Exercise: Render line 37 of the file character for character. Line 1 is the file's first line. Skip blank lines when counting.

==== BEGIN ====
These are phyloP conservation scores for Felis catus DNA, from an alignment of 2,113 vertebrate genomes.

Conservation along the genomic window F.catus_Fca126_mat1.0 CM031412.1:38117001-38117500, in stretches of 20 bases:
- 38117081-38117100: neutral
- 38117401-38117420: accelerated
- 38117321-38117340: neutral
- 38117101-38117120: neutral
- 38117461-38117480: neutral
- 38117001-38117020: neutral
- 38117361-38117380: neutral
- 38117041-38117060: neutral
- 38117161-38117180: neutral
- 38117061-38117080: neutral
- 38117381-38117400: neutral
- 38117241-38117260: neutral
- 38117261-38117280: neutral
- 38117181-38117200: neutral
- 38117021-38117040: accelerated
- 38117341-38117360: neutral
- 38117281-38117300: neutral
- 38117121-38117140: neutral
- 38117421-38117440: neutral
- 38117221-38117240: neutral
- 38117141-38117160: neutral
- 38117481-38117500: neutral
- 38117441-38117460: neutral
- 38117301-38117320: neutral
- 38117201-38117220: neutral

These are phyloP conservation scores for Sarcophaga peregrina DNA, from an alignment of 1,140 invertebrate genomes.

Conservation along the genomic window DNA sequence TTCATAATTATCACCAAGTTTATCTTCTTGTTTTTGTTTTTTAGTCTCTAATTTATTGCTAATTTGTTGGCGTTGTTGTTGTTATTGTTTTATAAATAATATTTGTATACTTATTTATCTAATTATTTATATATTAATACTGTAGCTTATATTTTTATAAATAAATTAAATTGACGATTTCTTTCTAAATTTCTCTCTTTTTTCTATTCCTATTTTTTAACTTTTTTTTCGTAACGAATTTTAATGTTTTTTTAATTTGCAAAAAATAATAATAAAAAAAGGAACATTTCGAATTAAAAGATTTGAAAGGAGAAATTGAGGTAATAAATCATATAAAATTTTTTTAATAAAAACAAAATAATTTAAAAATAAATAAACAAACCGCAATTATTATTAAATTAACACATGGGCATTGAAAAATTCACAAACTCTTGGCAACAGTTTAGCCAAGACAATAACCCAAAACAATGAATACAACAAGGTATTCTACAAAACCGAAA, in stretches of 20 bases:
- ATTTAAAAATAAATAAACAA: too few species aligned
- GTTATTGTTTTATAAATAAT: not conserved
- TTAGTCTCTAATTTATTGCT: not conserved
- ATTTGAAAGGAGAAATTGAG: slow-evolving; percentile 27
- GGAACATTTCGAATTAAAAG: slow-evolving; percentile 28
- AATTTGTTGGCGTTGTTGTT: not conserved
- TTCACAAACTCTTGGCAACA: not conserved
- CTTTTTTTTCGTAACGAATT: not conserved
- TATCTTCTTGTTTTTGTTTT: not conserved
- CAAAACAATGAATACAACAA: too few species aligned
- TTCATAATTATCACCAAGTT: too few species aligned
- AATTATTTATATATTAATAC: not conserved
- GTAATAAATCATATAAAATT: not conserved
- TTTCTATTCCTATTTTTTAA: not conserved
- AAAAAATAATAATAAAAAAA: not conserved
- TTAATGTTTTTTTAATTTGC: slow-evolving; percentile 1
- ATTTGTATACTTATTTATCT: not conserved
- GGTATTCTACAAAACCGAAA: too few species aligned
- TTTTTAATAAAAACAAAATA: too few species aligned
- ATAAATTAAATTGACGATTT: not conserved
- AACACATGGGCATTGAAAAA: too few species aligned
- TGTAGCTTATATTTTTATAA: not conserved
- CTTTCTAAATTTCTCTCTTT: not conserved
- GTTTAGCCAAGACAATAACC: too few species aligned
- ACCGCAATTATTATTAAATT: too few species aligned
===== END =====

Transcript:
- CTTTTTTTTCGTAACGAATT: not conserved